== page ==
Home Latin America IV 2001 GSM, 3G and Regulation in Latin America

GSM, 3G and Regulation in Latin America

by david.nunes
Alan Hadden Issue: Latin America IV 2001
Article no.: 1
Topic: GSM, 3G and Regulation in Latin America
Author: Alan Hadden
Title: President
Organisation: Global mobile Suppliers Association (GSA)
PDF size: 24KB

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Article abstract

Global System for Mobile communications (GSM) is the most popular mobile service in the world, with 612 million subscribers at the end of October 2001. Beginning in Europe, GSM was subsequently embraced by Australia, most Asian countries, China, Africa, the Middle East, plus North and South America. There are over 2.7 million GSM users in South America, with the numbers estimated to rise rapidly over the next 12 months, reaching 8.4 million by December 2002. Today, there are 13 South American countries on air with GSM networks.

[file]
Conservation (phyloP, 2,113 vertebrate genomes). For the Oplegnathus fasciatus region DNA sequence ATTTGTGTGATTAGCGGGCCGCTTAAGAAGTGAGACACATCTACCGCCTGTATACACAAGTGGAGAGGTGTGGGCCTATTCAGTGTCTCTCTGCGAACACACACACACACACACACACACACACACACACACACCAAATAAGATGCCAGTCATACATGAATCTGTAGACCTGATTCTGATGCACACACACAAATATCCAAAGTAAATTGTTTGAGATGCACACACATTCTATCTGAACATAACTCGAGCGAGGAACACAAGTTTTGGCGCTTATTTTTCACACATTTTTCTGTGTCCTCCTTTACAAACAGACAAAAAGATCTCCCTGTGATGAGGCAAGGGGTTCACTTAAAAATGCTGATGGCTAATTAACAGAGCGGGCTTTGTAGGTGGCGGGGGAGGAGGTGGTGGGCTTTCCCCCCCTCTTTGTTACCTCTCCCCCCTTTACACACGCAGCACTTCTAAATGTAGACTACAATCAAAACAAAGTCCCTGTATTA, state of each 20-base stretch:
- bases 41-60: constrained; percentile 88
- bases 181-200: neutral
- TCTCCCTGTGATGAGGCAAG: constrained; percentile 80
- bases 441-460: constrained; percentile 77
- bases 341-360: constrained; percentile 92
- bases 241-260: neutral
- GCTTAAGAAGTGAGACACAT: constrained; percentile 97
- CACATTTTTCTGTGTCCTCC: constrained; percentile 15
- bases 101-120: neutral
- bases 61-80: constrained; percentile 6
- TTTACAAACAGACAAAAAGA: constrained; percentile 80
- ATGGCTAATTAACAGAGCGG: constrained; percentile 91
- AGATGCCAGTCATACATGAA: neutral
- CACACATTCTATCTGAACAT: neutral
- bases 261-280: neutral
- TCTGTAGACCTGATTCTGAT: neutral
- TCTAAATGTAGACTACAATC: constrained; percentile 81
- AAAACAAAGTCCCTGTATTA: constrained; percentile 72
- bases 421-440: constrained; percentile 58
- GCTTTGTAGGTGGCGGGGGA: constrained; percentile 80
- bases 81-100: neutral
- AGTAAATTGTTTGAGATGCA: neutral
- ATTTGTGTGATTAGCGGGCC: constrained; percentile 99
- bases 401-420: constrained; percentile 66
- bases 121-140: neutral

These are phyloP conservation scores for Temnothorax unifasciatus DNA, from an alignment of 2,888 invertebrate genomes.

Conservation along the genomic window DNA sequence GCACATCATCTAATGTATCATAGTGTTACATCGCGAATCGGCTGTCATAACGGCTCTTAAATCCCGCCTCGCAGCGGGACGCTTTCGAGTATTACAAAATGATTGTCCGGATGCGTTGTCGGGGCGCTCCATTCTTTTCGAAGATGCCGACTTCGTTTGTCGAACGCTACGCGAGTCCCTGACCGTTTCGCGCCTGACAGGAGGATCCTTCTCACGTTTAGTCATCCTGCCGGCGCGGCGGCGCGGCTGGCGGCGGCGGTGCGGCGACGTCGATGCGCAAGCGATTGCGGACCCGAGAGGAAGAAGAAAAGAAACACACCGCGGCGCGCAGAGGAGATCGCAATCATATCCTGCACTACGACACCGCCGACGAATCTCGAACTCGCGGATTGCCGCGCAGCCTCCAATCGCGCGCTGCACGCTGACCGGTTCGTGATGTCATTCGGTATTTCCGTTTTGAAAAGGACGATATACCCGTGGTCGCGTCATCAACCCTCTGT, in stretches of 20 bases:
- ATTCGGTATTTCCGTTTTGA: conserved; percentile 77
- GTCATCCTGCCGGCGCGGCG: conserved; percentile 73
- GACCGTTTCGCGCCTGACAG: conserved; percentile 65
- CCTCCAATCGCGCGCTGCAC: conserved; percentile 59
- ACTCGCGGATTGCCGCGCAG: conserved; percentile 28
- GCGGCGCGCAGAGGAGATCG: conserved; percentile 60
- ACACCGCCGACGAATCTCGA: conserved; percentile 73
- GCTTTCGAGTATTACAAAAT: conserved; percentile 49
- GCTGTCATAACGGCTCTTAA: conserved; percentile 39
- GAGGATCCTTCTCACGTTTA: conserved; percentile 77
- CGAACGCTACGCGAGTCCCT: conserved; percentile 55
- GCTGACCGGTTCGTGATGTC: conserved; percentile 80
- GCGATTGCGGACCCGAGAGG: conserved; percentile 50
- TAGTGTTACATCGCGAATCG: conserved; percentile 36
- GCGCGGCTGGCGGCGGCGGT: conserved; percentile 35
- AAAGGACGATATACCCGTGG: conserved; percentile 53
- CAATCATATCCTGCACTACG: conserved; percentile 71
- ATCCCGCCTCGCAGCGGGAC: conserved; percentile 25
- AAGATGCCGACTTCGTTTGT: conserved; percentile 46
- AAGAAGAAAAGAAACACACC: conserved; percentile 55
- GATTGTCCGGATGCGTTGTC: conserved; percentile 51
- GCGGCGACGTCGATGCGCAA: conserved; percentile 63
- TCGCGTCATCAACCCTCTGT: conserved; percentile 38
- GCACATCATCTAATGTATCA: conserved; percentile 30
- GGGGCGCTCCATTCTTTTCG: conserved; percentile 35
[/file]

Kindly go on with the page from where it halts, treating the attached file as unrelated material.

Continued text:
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The GSM service has been phenomenally successful throughout the world. In Europe, penetration averages over 70 per cent of the total population, and over 80 per cent in some countries. It is a similar story in Asia; today the world’s largest GSM network is in China. The fundamental reasons for GSM’s success are that it is based on: o open standards; o multiple suppliers of infrastructure, handsets, and solutions; o global economies of scale; o competing networks in most markets; typically 3, 4 or 5 operators in most countries, which has accelerated coverage and service innovation; o automatic international roaming service (a user from, say, Singapore or Germany is able to make and receive calls using his GSM phone in over 170 countries of the world, securely, and with a single bill from his home network); o excellent voice quality; o prepaid services, bringing GSM to new market segments including the credit-challenged, the youth market, and anyone wishing to control their expenditure; o messaging, initially with Short Message Service (SMS), extending to Enhanced Messaging Service, and evolving to Multimedia Messaging Service; o clear migration to future 3G (third-generation) multimedia services. The worldwide monthly growth of GSM versus other technologies can be seen in the Figure (facing page). The benefits of GSM are now available in several countries in Latin America and are likely to rapidly increase. There are two reasons for this: o Regulators are encouraging more competition and, with it, freedom for investors/operators to choose the technology for their business. GSM is the technology of choice for most operators worldwide. o More radio spectrum is being allocated for mobile services, which in turn supports new market entrants, and provides more capacity to support a mass market. The arrival of GSM services The arrival of GSM services provides tangible ancillary benefits. Since Anatel’s decision to allow the introduction of GSM in Brazil, and with GSM services due to be launched in the major population areas in Spring 2002, we have seen the establishment in Brazil of GSM equipment manufacturing facilities by several of the world’s leading vendors. The Americas mobile services market for digital services is fragmented. There also continues to be a widespread analogue customer base. We don’t have this in Europe today, where most analogue services have been phased out and replaced by the single digital service-GSM throughout, with multiple competing operators offering 99 per cent population coverage in most countries. In the Americas, there are also a number of digital options and legacy systems. ANSI IS-136, otherwise known as Digital-Advanced Mobile Phone System (D-AMPS) or Time Division Multiple Access (TDMA), has been a very successful digital mobile standard- serving nearly 80 million subscribers in the region and over 81.3 million TDMA subscribers worldwide. Choices Operators of AMPS and TDMA networks have a choice of 3G evolution strategies that ultimately result in the deployment of different 3G technologies. While some may consider CDMA 2000, by far the majority of operators worldwide are choosing to migrate to 3G through the GSM platform, which is evolving to General Packet Radio Service (GPRS), Enhanced Data rates for Global Evolution (EDGE) and Wideband CDMA (WCDMA, being standardised by 3GPP-the 3G Partnership Program). The choice to be made by AMPS/TDMA operators is not one that can be based simply on technology issues, since the wider commercial issues need to be taken into consideration as well. The first step in this evolution strategy is migrating from AMPS and TDMA to GSM. The 3G Evolution Path The 3G evolution of GSM that is based on WCDMA radio technology is already set to become the most widely accepted world system standard for 3G mobile communications. An estimated 90 per cent of operators have already chosen this path-including current CDMA IS-95 operators in Japan and Korea, where GSM has had no presence in the past. It is estimated that by 2005, there will be 1.2 billion GSM/WCDMA subscribers, compared to 0.4 billion for all other standards combined. It is clear, therefore, that GSM/WCDMA subscribers will have the most globally accepted standard for international roaming. Subscriber roaming is a significant revenue generation opportunity for operators, and this will be an important revenue stream for Latin American operators. In a study produced by Strategis Group for the Universal Wireless Communications Consortium, it was found that in just eight countries (US, Argentina, Brazil, Chile, Colombia, Mexico, Venezuela and Hong Kong) potential revenues from business and leisure international travel in 2000 could have reached US$482 million. This figure is expected to grow to over US$930 million in 2003. . A global community of this extent results in massive economies of scale, from infrastructure through applications to handsets. Likewise, due to the size of the market, there are many major vendors and developers supplying GSM-based products. So, by choosing the GSM technology family, TDMA operators benefit from the widest choice of handsets and applications, and the largest, most active development community. GSM’s economies of scale also deliver lower infrastructure, terminal prices and operating costs. Additionally, most leading GSM vendors, including Ericsson, Lucent, Motorola, Nokia, and Siemens, have announced GSM products that will also operate in the 850 MHz band, which is most widely used for current TDMA (and analogue AMPS) mobile services. GSM is already available in the 900 MHz, 1800, and 1900 MHz bands and thus covers all the world’s cellular bands. AMPS/TDMA operators who have access to spectrum in the 850 MHz and 1900 MHz bands will be able to deploy GSM in the 1900 band straight away, while continuing to serve TDMA subscribers in the 850 MHz band, where GSM can be migrated at the operator’s own pace according to their business case and market demand. Dual-band, dual-mode GAIT (GSM ANSI 136 Interoperability Team) mobile phones with service translation will provide roaming between TDMA and GSM, allowing subscribers to access services regardless of which network they are on. It is exactly these commercial considerations that have already convinced several leading TDMA operators to choose the GSM technology family for 3G communications. TDMA operators are also recognising the benefits of deploying EDGE, to provide a three- to fourfold capacity increase quickly and cheaply in existing frequency bands including 850 MHz. This will enable operators to reap the revenues from full 3G services, fast, with an evolved GSM/GPRS/EDGE network. The GSM evolution path, therefore, allows TDMA operators to deliver commercial Mobile Internet services in a timely manner with a low investment, while maintaining necessary quality of service for end-users throughout the evolutionary process. Subscribers Demand Services, not Technologies GSM is evolving to enable higher data rates and increased capacity. But it is services, applications and value that drive the number of mobile subscribers and level of usage. Innovation, functionality, smart packaging and competitive pricing-not raw data rates-will win and retain subscribers, and increase average revenue per user (ARPU). Subscribers already value GSM’s service capabilities in areas such as global roaming and Subscriber Identity Module (SIM) card-based portability, and user-friendly services based on SMS text messaging. The service potential for GSM is set to expand exponentially, with the arrival of high-speed, packet data-based ‘always on’ Mobile Internet connectivity offered by GPRS; mobile portals; secure mobile transactions; multimedia messaging and seamless synchronisation with Personal Information Management (PIM) tools. Since GSM has the largest global share of subscribers, the application developer community is aggressively and rapidly producing innovative Mobile Internet services in areas such as mobile commerce; infotainment-for example games, music and video, news; location-based services, and messaging and business services including the mobile intranet. All leading GSM vendors have established cross-industry partnerships and third-party application development programmes that have already attracted many thousands of developers into the Mobile Internet arena. The inclusion of today’s AMPS/TDMA operators and vendors in this global application and service development community adds considerable new resources and energy. The first step is now with GPRS GPRS represents a major technology shift to improve support for the Mobile Internet. It enables users to be ‘always on’ to send and receive messages and content from the Mobile Internet in an instant, with access speeds typically four or five times faster than previously possible. This will open up a plethora of new services in areas of infotainment, personal information management, m-commerce, gambling, multimedia messaging including digital postcards with audio or video clip attachments etc., and generate new revenues to take over from voice, which has become somewhat of a commodity product. GSM deployments in Latin America will incorporate GPRS. Throughout the world, there are hundreds of GSM networks trialing or offering GPRS-based services today. GPRS roaming will be possible from 2002. EDGE delivers a 3-4 times capacity boost for minimal cost in an operator’s existing spectrum for delivery of ‘3G’ services. Adding EDGE to a GSM/GPRS network is straightforward, requires little investment and carries little risk. EDGE uses the same frame structure, logic channel and 200 kHz carrier bandwidth as today’s GSM networks, so that, in most cases, existing base-station equipment, carrier bandwidth and timeslot structure can be re-used. WCDMA is a new standardised radio access technology, using new spectrum, to deliver yet more speed and capacity supporting the full variety of 3G services and applications to the mass market. EDGE deployed in parallel with WCDMA gives operators increased capacity and early 3G market access. It is estimated that operators could save up to 50 per cent of capital expenditure with a combined EDGE/WCDMA roll-out (Source: Northstream report). Choice of Mobile Devices In all consumer-driven markets, choice is an increasingly important factor in winning and retaining business. In mobile communications, that means offering a choice of mobile devices. In parallel, mobile subscribers are changing their phones more frequently as choice increases and the development cycle shortens. The availability of terminals is also crucial to the success of mobile communications technology. Building the Market – Challenges for Regulators Public mobile services are ultimately enabled by regulatory policies that directly impact the business in a number of areas, the most important of which are: o competition policy; o licensing policy, especially concerning interconnection, distribution, and the use of third-party infrastructures, with some flexibility towards new entrants; o availability and allocation of appropriate amounts of spectrum, and its cost; o availability and allocation of appropriate numbering space; o dependencies on specific technologies; o convergence of fixed and mobile systems. In much of Latin America telecommunications services have been liberalised, and independent regulatory bodies established to ensure policy is delivered efficiently, fairly and quickly. This focus is helping to bring the necessary regulatory environment to each market, in a coherent and speedy manner. Conclusions In the Mobile Internet future, revenue will be driven by the value of services, applications and content, not by pure technology advantage alone. The mass-market take-up of the Mobile Internet is dependent on end-users being able to access value-creating content quickly, easily and cheaply. GSM is the only mobile standard with the evolution path, worldwide footprint, economies of scale, choice of user devices and large-scale independent application development community to make 3G-enabled Mobile Internet services a truly global success. Regulation needs to focus on ensuring that competition is introduced and is sustainable, and that the conditions for investment are sufficiently attractive. Stability of policy is an important additional element. Policy makers should not be deterred, for the benefits are enormous.